Released: April 2011
Publisher: Bloomsbury PLC
Rating: 5/5 *First of 2012!*
Before Briony's stepmother died, she made sure Briony blamed herself for all the family's hardships. Now Briony has worn her guilt for so long it's become a second skin. She often escapes to the swamp, where she tells stories to the Old Ones, the spirits who haunt the marshes. But only witches can see the Old Ones, and in her village, witches are sentenced to death. Briony lives in fear her secret will be found out, even as she believes she deserves the worst kind of punishment.
Then Eldric comes along with his golden lion eyes and mane of tawny hair. He's as natural as the sun, and treats her as if she's extraordinary. And everything starts to change. As many secrets as Briony has been holding, there are secrets even she doesn't know.
Chime is one of those books where the synopsis can never prepare you for the wonder contained within the pages. Upon reading the first chapter (which should've been a prologue really) I knew I was going to really enjoy this book.
I loved Briony as much as I have ever loved any protagonist in any book. This is set in 1910's England and yet Briony is the snarkiest most antisocial character I've ever come across. She pretty much hates everyone, especially her father and she has no qualms about saying so. Yet it was so easy to like her. She felt so real. I really liked her sister, Rose. In another time period I am almost 100% sure she would be diagnosed with high-functioning autism. She exhibited a lot of the signs of it yet it was never said what was actually up with her. She displayed a lot of the characteristic behaviours of an autistic child that can often be quite annoying but actually in Rose were really endearing.
The storyline was slightly confusing only because I found it hard to grasp the chronology of it all. Briony referenced many events that happened years and years ago and it took me a while to get a grasp on what happened when. I think a lot of the obscurity was purposeful though, so you couldn't figure out how it was going to end. The actual story of the swamp cough and Briony's bargain with the swampking to save her sister was so, so clever. I really enjoyed how it all came together in the end and how all the little, seemingly insignificant details added together to create the overall picture. The love story aspect was so perfect, there was no insta-love and you were never sure how it would play out until it actually did play out.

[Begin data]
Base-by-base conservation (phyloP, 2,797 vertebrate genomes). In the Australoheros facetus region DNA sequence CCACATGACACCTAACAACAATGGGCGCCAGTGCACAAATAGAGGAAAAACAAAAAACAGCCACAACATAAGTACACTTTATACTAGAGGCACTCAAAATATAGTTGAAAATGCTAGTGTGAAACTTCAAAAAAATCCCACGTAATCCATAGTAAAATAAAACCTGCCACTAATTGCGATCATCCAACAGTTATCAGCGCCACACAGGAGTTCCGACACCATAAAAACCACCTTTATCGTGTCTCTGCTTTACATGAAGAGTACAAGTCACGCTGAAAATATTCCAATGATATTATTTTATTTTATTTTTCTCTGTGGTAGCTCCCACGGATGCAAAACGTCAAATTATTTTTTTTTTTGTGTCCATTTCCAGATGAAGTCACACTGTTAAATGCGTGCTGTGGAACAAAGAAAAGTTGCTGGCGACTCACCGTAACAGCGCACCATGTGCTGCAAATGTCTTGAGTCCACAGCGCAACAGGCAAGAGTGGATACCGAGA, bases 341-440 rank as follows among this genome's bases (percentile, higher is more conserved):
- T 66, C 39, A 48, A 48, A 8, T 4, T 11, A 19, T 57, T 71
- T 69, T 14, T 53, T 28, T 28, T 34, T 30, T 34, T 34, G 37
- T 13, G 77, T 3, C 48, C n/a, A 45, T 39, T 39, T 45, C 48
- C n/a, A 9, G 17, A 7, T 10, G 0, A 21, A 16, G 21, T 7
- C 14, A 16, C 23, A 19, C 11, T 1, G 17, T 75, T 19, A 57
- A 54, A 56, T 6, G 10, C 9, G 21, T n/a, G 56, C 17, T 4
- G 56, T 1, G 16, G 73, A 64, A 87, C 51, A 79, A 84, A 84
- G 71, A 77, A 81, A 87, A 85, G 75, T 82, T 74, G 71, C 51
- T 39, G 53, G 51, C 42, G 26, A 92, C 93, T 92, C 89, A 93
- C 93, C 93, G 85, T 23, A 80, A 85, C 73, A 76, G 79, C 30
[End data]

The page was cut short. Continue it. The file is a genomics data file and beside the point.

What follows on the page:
The writing however, was the best part of the book for me. It's some of the best writing I've ever experienced. Beautiful, whimsical, a tiny bit historic and brimming with humour and a unique particularity to it that I really enjoyed. I found myself reading excerpts of it to my boyfriend over skype, even though he really didn't care. It was one of those books that made me want to highlight my favourite quotations, write them all over my walls, get them tattooed onto my very skin I loved it that much. My only criticism is that the writing really should've been anglicised considering it is based in England with English characters. The Americanisms got to me.
Overall Chime was a really surprising and utterly enjoyable read. A little bit historical, a little bit folklore-y with some mystery and intrigue all woven together with complex relationships and emotions and a mildly disturbing but ultimately loveable protagonist. If Chime has been sat on your shelf waiting for you, pick it up NOW. If Chime has been winking at you from your Amazon wishlist, buy it NOW. Genuinely the best book I have read so far this year.